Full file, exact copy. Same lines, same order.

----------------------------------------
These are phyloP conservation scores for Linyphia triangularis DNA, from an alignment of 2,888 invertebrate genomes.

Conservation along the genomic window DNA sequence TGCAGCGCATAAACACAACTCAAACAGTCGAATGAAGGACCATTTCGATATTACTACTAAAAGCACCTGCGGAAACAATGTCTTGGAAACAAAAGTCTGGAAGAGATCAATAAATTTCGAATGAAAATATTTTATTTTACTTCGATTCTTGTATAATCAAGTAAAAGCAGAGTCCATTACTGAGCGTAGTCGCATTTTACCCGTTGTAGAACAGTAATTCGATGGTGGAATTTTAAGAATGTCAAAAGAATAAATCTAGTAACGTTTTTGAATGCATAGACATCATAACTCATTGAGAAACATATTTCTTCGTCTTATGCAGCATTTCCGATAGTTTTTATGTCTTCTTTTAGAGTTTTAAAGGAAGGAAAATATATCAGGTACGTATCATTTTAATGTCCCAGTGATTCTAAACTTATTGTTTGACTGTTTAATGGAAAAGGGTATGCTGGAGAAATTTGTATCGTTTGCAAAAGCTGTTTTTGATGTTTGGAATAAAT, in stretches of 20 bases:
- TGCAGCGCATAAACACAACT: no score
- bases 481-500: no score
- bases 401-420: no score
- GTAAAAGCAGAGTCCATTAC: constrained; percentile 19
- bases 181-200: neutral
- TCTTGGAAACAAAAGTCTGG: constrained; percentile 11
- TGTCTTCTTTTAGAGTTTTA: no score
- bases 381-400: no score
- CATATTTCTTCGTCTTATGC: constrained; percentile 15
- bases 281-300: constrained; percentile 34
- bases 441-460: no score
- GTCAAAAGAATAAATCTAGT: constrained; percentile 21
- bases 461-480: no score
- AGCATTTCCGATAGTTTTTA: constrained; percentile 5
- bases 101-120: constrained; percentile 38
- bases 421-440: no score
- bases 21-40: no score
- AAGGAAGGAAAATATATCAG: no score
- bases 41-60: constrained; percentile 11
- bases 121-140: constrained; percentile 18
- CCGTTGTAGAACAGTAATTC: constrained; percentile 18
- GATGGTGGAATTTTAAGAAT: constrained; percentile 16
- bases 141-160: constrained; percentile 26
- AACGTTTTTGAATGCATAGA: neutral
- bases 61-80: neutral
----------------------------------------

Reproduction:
These are phyloP conservation scores for Linyphia triangularis DNA, from an alignment of 2,888 invertebrate genomes.

Conservation along the genomic window DNA sequence TGCAGCGCATAAACACAACTCAAACAGTCGAATGAAGGACCATTTCGATATTACTACTAAAAGCACCTGCGGAAACAATGTCTTGGAAACAAAAGTCTGGAAGAGATCAATAAATTTCGAATGAAAATATTTTATTTTACTTCGATTCTTGTATAATCAAGTAAAAGCAGAGTCCATTACTGAGCGTAGTCGCATTTTACCCGTTGTAGAACAGTAATTCGATGGTGGAATTTTAAGAATGTCAAAAGAATAAATCTAGTAACGTTTTTGAATGCATAGACATCATAACTCATTGAGAAACATATTTCTTCGTCTTATGCAGCATTTCCGATAGTTTTTATGTCTTCTTTTAGAGTTTTAAAGGAAGGAAAATATATCAGGTACGTATCATTTTAATGTCCCAGTGATTCTAAACTTATTGTTTGACTGTTTAATGGAAAAGGGTATGCTGGAGAAATTTGTATCGTTTGCAAAAGCTGTTTTTGATGTTTGGAATAAAT, in stretches of 20 bases:
- TGCAGCGCATAAACACAACT: no score
- bases 481-500: no score
- bases 401-420: no score
- GTAAAAGCAGAGTCCATTAC: constrained; percentile 19
- bases 181-200: neutral
- TCTTGGAAACAAAAGTCTGG: constrained; percentile 11
- TGTCTTCTTTTAGAGTTTTA: no score
- bases 381-400: no score
- CATATTTCTTCGTCTTATGC: constrained; percentile 15
- bases 281-300: constrained; percentile 34
- bases 441-460: no score
- GTCAAAAGAATAAATCTAGT: constrained; percentile 21
- bases 461-480: no score
- AGCATTTCCGATAGTTTTTA: constrained; percentile 5
- bases 101-120: constrained; percentile 38
- bases 421-440: no score
- bases 21-40: no score
- AAGGAAGGAAAATATATCAG: no score
- bases 41-60: constrained; percentile 11
- bases 121-140: constrained; percentile 18
- CCGTTGTAGAACAGTAATTC: constrained; percentile 18
- GATGGTGGAATTTTAAGAAT: constrained; percentile 16
- bases 141-160: constrained; percentile 26
- AACGTTTTTGAATGCATAGA: neutral
- bases 61-80: neutral